A global citizen science platform
to discover, share and identify wildlife
The snake has distinctive black stripes and a yellow snout, with a paddle-like tail for use in swimming. Total large about 60cm approx. The head of a banded sea krait is black, with lateral nostrils and an undivided rostral scale. The upper lip and snout are characteristically colored yellow, and the yellow color extends backward on each side of the head above the eye to the temporal scales. The body of the snake is subcylindrical, and is taller than it is wide. It has an upper surface that is typically a shade of blueish gray, while the belly is yellowish, with wide ventral scales that stretch from a third to more than half of the width of the body. Black rings of about uniform width are present throughout the length of the snake, but the rings narrow or are interrupted at the belly. The midbody is covered with 21 to 25 longitudinal rows of imbricate (overlapping) dorsal scales. The tail of the snake is paddle-shaped and adapted to swimming. (Wikipedia)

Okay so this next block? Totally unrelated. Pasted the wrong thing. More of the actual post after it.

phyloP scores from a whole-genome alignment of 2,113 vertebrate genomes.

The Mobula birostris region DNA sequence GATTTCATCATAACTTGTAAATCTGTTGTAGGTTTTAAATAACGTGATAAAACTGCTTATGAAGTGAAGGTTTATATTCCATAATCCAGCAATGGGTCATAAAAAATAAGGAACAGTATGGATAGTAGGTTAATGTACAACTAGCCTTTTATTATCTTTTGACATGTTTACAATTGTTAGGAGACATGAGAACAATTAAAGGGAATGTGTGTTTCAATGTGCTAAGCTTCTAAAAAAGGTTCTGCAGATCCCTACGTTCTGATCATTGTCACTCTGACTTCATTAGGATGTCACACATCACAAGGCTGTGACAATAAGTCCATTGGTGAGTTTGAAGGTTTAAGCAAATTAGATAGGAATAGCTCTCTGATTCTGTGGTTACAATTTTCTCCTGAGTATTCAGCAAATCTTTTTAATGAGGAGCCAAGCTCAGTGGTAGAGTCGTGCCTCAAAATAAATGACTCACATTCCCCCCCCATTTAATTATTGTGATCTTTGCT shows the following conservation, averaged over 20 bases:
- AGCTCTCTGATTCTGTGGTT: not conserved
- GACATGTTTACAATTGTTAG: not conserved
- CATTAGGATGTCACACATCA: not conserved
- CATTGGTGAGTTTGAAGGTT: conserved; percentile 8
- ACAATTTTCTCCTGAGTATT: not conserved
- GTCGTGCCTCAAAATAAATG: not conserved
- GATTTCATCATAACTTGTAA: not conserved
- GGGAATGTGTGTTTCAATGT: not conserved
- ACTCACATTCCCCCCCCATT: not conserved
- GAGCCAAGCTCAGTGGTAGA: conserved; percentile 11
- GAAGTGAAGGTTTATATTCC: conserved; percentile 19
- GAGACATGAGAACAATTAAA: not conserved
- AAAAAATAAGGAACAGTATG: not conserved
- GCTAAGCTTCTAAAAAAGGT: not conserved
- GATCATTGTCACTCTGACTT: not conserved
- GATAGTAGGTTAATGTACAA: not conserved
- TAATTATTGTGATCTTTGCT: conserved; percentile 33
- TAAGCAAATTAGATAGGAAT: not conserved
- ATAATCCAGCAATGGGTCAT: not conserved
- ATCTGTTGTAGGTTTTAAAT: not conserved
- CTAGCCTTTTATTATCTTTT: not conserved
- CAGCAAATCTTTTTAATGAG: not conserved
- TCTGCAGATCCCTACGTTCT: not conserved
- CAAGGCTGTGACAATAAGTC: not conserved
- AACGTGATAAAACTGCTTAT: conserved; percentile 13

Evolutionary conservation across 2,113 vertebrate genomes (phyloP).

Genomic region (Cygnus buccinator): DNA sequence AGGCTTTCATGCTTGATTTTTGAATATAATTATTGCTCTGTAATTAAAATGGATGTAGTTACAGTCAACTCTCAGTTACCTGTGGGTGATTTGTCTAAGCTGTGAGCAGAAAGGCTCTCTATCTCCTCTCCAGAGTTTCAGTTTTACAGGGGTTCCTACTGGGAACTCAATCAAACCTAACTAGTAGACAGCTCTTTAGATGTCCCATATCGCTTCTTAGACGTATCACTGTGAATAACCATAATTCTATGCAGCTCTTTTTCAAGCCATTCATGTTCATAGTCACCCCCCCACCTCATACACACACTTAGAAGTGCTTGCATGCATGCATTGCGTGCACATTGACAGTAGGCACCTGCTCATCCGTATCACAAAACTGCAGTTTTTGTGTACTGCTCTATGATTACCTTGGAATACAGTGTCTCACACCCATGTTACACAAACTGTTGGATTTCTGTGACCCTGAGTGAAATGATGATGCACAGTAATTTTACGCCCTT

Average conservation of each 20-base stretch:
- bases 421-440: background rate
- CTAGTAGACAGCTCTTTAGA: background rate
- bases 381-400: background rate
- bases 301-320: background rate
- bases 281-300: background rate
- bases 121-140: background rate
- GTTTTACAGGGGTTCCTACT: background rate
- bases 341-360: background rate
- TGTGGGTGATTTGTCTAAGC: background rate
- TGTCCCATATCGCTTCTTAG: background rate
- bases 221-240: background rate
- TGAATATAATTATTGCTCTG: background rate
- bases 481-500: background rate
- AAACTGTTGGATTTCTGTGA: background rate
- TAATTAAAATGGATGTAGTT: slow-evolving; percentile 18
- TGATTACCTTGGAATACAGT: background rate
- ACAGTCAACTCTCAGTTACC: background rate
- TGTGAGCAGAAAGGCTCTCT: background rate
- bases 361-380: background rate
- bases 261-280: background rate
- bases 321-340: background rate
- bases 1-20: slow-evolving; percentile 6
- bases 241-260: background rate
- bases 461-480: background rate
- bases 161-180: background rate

Spotted using mobile phone during a walk in Sanur Beach - Bali at evening still with daylight time (around 5pm). Laticauda colubrina spends much of its time underwater in order to hunt, but returns to land to digest, rest, and reproduce. The banded sea krait is widespread throughout the eastern Indian Ocean and Western Pacific. It can be found from the eastern coast of India, along the coast of the Bay of Bengal in Bangladesh, Myanmar and other parts of Southeast Asia, to the Malay Archipelago and to some parts of southern China, Taiwan, and the Ryukyu Islands of Japan. The species is also common on Fiji and other Pacific islands within its range. Vagrant individuals have been recorded in Australia, New Caledonia, and New Zealand.
Commonly known as the banded sea krait, colubrine sea krait, or yellow-lipped sea krait, is a species of venomous sea snake. It has very potent neurotoxic venom which it uses to prey on eels and small fish. Because of their affinity to land, banded sea kraits often encounter humans, but the snakes are not aggressive and only attack in self-defense. Kingdom: Animalia Phylum: Chordata Class: Reptilia Order: Squamata Suborder: Serpentes Family: Elapidae Subfamily: Laticaudinae Genus: Laticauda Species: L. colubrina